Covid-19 cases are still low but increasing quickly, with thirty-two new confirmed cases, three hospitalizations, and one death as of Tuesday morning. Most concerning is the rapid climb of the weekly positivity rate, which jumped to 2.6 percent last week. Washtenaw.org
U-M is requiring all students, faculty, and staff to be fully vaccinated against Covid-19 before the start of the fall term, president Mark Schlissel announced Friday. The requirement applies to Michigan Medicine and all three U-M campuses. The decision comes in response to a rise in cases across the country caused by the more contagious Delta variant. Michigan Daily
LynxDx started off with only four employees in February 2020, with the goal of developing a better test for prostate cancer. A pandemic pivot to Covid-19 testing drove the U-M spin-out company to more than 140 people. Now, with vaccination rates rising, LynxDx is back at work on a more accurate test that could spare patients painful and unnecessary biopsies. The Observer’s Ken Garber has our story.
AAPS responds to fierce backlash and a lawsuit from parents with an announcement that “COVID-safe, smaller cohort” before- and after-school care will be available five days a week at eight schools, and after school enrichment classes will be held at all elementary and K8 buildings. County commissioners discussed offering the AAPS some of the $71 million in American Recovery Act funds to attract more applicants with higher wages, and expand the extended-care program to all schools. AAPS is currently hiring for these programs.
First and Ashley will switch to two-way traffic next week. The adjacent streets—Ashley was originally Second St.—were converted to one-way in preparation for a proposed downtown bypass project in the late 1960s. Amid neighborhood opposition, voters turned down a levy for the project, but the paired south- and north-bound streets have sped traffic past congested Main St. ever since. The project also includes a protected bikeway on First from Kingsley to William, and via the William bikeway to the U-M Diag.
Advisory bike lanes are coming to S. First and W. William. Already in use on Granger, a single center lane for cars is flanked by bike lanes on either side. When drivers traveling in opposite directions meet, they’re supposed to move into the bike lanes to pass each other—after yielding to any bikes that are there. Joe Bollinger, co-owner of bike shop Sic Transit, is dubious. “The protective bike lanes on William and First are great,” he says, but “anything short of that is a waste of energy and potential. I don’t think it’s possible to put a protective bike lane everywhere but if you build enough arteries you can get to 90% of where you want to go.”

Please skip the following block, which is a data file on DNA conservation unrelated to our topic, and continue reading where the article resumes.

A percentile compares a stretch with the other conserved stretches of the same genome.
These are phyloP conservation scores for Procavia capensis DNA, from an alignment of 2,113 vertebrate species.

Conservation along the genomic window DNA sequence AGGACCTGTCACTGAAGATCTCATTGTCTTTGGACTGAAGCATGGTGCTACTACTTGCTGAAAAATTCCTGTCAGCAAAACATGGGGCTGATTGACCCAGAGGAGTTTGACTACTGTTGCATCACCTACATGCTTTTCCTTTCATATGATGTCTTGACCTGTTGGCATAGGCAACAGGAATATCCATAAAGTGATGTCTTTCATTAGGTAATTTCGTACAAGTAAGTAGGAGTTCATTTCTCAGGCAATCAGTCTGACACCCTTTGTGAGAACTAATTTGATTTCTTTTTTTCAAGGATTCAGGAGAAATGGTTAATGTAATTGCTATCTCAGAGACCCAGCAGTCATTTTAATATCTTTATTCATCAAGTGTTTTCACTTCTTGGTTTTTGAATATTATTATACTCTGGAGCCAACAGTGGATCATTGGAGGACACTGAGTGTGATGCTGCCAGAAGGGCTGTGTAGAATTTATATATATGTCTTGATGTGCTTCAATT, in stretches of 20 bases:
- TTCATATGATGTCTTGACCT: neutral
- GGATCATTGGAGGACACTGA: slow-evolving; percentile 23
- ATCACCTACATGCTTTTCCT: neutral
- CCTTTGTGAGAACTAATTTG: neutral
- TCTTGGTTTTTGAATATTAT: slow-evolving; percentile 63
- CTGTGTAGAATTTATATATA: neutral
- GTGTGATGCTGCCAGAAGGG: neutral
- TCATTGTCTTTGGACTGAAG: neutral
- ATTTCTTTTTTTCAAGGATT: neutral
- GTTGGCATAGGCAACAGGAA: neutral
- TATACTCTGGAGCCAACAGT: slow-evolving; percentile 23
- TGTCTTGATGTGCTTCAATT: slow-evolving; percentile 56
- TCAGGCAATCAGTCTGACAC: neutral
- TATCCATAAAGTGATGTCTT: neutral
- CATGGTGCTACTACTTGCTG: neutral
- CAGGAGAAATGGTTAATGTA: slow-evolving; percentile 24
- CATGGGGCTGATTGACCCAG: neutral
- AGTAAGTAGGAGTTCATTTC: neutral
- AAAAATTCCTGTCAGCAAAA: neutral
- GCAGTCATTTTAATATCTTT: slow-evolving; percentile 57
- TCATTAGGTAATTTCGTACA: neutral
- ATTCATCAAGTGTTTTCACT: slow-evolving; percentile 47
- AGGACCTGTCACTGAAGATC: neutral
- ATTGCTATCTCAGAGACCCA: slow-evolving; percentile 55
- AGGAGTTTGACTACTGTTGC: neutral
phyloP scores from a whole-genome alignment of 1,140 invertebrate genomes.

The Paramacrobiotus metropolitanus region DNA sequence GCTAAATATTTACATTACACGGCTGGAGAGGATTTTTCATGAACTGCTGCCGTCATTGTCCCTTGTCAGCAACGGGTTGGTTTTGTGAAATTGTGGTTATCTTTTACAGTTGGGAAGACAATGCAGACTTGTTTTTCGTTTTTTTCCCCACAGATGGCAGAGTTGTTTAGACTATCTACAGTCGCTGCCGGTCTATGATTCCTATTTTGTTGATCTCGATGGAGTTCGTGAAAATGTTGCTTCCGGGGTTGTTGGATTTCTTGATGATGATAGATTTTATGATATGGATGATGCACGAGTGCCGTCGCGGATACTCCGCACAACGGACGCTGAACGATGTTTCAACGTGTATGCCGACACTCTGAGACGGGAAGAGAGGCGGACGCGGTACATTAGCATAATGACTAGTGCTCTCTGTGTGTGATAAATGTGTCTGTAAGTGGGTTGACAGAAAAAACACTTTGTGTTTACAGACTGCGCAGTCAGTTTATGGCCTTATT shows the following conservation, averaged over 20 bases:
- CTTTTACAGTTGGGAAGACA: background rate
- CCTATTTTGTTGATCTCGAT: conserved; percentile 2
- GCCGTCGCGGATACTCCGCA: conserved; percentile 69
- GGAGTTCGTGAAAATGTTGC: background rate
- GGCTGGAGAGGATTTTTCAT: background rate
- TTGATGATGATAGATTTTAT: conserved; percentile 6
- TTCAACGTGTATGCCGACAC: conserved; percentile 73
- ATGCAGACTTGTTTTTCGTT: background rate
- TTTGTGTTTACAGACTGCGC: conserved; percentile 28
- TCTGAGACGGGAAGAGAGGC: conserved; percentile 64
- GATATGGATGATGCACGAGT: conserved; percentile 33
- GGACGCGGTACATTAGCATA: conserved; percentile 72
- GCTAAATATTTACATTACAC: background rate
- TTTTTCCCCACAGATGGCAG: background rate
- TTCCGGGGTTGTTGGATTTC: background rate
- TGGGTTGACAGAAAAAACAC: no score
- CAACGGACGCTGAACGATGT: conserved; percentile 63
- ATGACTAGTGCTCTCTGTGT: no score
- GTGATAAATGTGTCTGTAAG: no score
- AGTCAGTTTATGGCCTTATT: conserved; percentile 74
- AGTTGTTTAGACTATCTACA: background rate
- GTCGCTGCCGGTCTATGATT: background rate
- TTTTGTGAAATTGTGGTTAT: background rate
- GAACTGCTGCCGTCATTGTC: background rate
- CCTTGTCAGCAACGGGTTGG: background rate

Grace Bible Church’s 34,000-square-foot expansion proposal will have a public hearing at planning commission this month. The church on S. Maple wants to add a 30,870-square-foot building with a gymnasium, youth classrooms, a common area, and a parking lot. The church will open the spaces up for community events such as blood drives, sporting programs, and recovery groups. MLive
The City of Ann Arbor introduces new Equitable Engagement Steering Committee. The thirty members are charged with “working to unite community members and representatives of local organizations who are committed to advancing equity.” After an orientation in August, the committee will invite community input. For a complete list of the members, click here.
The Taste of Ann Arbor food and music festival will return September 19 on Main and Liberty streets downtown, closing Main Street from Washington to William streets, and Liberty Street from Ashley Street to Fourth Avenue. The event could be canceled if Covid-19 cases spike sharply. MLive
Sonic Lunch returned today with free concerts every Thursday through September 2, from 11:30 a.m.-1:30 p.m. on Liberty and Division.